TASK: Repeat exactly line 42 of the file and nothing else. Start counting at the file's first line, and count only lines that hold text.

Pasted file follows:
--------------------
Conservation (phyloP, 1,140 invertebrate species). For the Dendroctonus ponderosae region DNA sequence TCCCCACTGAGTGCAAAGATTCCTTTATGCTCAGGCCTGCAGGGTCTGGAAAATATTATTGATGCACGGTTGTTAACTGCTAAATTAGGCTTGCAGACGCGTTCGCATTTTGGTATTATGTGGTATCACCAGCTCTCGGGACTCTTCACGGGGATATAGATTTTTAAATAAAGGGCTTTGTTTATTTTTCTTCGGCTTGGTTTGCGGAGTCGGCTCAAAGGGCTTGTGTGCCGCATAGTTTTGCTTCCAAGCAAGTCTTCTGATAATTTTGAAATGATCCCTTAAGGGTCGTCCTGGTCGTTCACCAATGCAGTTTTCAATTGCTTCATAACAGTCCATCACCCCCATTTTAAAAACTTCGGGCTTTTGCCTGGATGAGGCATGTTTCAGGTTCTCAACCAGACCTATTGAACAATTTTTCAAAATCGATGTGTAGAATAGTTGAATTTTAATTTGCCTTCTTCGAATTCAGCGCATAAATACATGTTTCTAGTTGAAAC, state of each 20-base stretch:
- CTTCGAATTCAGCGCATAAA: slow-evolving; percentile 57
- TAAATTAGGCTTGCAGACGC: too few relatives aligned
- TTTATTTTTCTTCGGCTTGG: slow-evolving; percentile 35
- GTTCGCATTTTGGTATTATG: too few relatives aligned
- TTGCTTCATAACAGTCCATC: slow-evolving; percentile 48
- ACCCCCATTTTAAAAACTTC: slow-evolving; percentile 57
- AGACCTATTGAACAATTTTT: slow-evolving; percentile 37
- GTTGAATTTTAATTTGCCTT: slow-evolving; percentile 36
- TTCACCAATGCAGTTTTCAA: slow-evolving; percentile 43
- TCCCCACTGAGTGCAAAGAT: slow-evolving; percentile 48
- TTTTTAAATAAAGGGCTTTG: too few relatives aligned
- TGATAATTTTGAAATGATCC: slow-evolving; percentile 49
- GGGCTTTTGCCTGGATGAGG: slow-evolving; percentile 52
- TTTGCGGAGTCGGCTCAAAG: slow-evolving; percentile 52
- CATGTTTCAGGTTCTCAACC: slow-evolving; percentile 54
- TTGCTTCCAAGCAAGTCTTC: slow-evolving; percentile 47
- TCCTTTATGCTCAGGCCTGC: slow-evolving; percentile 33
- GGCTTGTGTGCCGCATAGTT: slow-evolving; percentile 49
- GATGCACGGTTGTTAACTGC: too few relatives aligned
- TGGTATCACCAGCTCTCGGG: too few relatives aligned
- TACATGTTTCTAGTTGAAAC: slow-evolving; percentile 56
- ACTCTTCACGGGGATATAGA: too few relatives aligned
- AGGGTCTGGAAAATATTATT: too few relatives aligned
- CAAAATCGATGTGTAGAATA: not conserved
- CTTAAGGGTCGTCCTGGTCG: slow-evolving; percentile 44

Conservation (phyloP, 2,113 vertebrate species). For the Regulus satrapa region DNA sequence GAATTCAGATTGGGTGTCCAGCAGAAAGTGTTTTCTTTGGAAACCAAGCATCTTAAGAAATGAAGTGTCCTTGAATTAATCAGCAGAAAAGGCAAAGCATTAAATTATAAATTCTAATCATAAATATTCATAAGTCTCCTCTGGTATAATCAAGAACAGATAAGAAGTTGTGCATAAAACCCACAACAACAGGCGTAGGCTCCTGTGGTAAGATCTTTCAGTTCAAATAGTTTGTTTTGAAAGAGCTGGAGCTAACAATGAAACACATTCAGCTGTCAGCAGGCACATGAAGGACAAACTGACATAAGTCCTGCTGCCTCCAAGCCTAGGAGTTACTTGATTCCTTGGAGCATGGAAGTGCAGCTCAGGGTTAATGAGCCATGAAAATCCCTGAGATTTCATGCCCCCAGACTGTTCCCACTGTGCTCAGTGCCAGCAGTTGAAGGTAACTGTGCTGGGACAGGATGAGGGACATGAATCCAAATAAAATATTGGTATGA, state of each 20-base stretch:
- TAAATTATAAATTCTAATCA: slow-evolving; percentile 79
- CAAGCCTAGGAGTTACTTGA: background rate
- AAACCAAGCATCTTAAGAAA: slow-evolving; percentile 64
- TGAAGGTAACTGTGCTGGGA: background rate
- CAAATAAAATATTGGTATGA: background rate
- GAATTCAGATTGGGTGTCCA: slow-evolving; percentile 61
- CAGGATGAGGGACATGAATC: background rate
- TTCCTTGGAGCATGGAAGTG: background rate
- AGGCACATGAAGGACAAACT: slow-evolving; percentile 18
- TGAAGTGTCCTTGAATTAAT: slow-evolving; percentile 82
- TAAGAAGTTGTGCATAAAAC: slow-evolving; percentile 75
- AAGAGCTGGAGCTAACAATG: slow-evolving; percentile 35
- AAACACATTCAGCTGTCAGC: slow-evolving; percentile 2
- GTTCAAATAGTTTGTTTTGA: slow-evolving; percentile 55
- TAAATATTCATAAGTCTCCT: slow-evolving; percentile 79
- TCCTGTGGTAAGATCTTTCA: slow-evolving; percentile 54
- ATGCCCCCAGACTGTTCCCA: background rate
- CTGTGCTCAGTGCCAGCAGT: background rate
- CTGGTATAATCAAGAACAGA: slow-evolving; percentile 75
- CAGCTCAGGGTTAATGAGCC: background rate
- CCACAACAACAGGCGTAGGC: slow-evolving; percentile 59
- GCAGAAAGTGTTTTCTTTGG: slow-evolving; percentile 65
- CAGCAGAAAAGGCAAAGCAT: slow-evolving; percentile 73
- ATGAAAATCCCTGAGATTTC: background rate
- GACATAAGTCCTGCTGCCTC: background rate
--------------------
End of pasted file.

- TAAATATTCATAAGTCTCCT: slow-evolving; percentile 79